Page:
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Africa|Engineering|engineering news|Environment|Exploration|Fire|Gas|Marine|Oil And Gas|Oil-and-gas|Shell|Surface|Testing|Tourism|Water|Environmental|Operations

Urgent interdict filed against Shell’s Wild Coast seismic survey

Pic of Shell logo.

Photo by Bloomberg

30th November 2021

By: Simone Liedtke

Creamer Media Social Media Editor & Senior Writer


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Four environmental and human rights organisations have filed an urgent interim-interim interdict against Shell in the Eastern Cape Division of the Grahamstown High Court to prevent the fossil fuel company from starting seismic testing along the ecologically diverse and sensitive marine environment of South Africa’s Wild Coast.

The testing was due to start on December 1.

The interdict was supported by environmental law firm Cullinan & Associates, which delivered a certificate of urgency to the registrar on November 29.

Acting Judge Avinash Govindjee’s directive was received in the afternoon, which saw the matter as urgent, and determined that, in relation to the interim-interim interdict, applicants were to issue and file papers on the same day.

Additionally, respondents who intend to oppose are to deliver notice of opposition and answering affidavit by 16:00 on November 30, and applicants are to deliver a replying affidavit, if any, by 13:00 on December 1.

Applicants and opposing respondents are now required to file heads by 13:00 on December 1.

The matter will subsequently be heard in Grahamstown and argued virtually at 14:00 on December 1.

The applicants are Border Deep Sea Angling Association, Kei Mouth Ski Boat Club, Natural Justice and Greenpeace Africa.


The applicants’ view is that the start of the seismic exploration activities is prima facie unlawful until Shell has applied for, and obtained, the necessary environmental authorisation in terms of the National Environmental Management Act (Nema).

The applicants also believe the decision-making process amounts to unjust administrative action since interested and affected parties were not informed of the granting of the exploration right or given an opportunity to appeal it.

The public were also not notified of the two applications to renew the exploration right.


The vessel would, for five months, fire air guns every ten seconds through 6 011 km² of ocean surface, firing extremely loud shock wave emissions that penetrate through 3 km of water and 40 km into the Earth’s crust below the seabed.

Marine life on the sensitive Wild Coast would be disturbed and destroyed with many sea creatures like whales, dolphins, seals, penguins, sharks and even crabs and tiny shellfish being negatively impacted by the blasts in the coming months, the applicants argue.

The Wild Coast’s pristine beaches and biodiversity attract millions of tourists every year, and seismic surveys have previously been linked to decreased sightings of marine life and decreased catch rates for commercial fishing, they add.

The planned seismic survey, and planned activity thereafter are said to have direct and dire impacts on social, economic and cultural rights, and ultimately the right to self-determination of the communities of eXolobeni, Nqamakwe and Port Saint Johns, which depend heavily on eco-tourism and fishing for livelihoods and subsistence, and who safeguard this land as sacred and deeply connected to their identity and heritage, the applicants state.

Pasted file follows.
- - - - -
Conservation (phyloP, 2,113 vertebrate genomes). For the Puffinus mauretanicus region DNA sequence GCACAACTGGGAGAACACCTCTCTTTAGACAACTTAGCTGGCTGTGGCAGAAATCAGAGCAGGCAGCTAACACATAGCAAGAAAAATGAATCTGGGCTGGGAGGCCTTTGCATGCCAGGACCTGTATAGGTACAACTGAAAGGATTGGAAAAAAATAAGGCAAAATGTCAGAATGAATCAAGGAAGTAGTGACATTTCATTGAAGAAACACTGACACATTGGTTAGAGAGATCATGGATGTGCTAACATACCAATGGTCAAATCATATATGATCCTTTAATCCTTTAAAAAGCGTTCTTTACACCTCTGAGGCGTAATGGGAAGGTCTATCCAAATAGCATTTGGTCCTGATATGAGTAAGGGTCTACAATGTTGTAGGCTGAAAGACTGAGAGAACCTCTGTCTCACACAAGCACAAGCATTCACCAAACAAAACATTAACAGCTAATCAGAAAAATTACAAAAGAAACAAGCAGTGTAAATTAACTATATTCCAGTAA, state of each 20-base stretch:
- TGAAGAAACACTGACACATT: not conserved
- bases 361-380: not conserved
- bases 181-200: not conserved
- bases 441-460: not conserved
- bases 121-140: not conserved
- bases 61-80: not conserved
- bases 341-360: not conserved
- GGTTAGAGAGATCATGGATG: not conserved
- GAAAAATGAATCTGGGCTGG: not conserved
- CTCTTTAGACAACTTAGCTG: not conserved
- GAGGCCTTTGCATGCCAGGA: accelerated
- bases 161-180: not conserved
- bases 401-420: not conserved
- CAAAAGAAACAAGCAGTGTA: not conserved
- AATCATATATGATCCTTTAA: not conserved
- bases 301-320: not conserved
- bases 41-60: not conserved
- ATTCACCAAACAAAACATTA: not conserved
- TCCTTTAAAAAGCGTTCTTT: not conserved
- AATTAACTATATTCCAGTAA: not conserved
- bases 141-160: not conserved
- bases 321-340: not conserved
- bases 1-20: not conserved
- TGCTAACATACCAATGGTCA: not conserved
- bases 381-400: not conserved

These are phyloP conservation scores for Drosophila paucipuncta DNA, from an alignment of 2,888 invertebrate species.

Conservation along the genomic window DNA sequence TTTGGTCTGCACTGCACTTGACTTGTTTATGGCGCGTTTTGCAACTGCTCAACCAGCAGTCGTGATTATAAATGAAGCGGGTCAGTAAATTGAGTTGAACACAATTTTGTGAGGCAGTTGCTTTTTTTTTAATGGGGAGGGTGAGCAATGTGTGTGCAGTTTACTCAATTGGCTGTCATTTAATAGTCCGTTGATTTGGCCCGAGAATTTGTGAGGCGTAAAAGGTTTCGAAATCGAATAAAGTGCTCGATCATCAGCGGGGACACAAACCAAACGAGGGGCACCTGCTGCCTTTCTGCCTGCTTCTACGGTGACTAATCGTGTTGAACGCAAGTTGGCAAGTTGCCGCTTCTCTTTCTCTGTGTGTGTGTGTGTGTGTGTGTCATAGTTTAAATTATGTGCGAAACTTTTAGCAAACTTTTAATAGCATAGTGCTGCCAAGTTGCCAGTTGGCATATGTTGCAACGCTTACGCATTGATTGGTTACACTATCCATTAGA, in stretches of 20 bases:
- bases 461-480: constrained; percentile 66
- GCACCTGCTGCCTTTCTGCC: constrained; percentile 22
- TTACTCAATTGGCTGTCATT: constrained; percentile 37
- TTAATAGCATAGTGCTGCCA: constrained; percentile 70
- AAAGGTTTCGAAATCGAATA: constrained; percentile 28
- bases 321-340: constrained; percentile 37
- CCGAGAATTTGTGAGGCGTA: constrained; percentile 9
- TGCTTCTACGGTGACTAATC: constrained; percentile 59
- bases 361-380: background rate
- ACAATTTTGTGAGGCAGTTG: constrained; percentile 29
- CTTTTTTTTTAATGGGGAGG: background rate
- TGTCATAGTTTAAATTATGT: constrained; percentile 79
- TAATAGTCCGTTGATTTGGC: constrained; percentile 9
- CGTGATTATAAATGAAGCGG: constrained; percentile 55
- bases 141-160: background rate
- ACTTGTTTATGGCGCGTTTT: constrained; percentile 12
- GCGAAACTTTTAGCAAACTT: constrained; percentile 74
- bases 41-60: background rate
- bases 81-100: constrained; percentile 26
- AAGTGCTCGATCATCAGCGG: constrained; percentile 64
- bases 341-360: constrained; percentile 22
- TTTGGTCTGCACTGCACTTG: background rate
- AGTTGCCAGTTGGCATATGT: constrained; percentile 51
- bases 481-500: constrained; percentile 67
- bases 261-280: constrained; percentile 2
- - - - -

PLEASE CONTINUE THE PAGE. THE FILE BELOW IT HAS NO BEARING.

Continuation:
Further, the applicants say the mitigation measures proposed by Shell are “wholly inadequate for South Africa’s most diverse coastline” and that it will cause irreparable harm to whales, dolphins, crayfish, endemic reef fish, fish larvae, turtles, birdlife and zooplankton.


On November 23, Shell Downstream South Africa sent responses to questions from Engineering News about their seismic survey practices.

Shell noted that it has “long experience in collecting seismic data and the welfare of wildlife is a major factor in the stringent controls we use, strictly following the international guidelines of the Joint Nature Conservation Committee. These are based on decades of global scientific research. We take great care to prevent or minimise impacts on fish, marine mammals and other wildlife”.

It confirmed that no seismic operations will take place in marine protected areas (MPAs).

There is also a buffer area around MPAs where no seismic activities may take place, it added.

“Mitigations in this survey will include an exclusion zone of 500 m around the sound source that is continually monitored 24 hours a day by independent marine mammal observers on board, who conduct visual inspections during daylight hours to maintain the exclusion zone.”

Further, it noted that passive acoustic monitoring would be done 24 hours a day during the survey to account for any deep-diving species in the area, as well as to provide information during hours of darkness and/or poor visibility.

The exclusion zone of 500 m around the sound source means that no animals will come into the near vicinity of the sound source. If any animal enters the exclusion zone of 500 m, operations are immediately shut down. A pre-watch must be conducted for at least 60 minutes to confirm there is no marine animal within the exclusion zone before operations can start.

Further, on start-up, the sound is increased slowly to allow any animals in the surrounding area to gradually move away from the sound source, Shell Downstream South Africa said.

Edited by Chanel de Bruyn
Creamer Media Senior Deputy Editor Online



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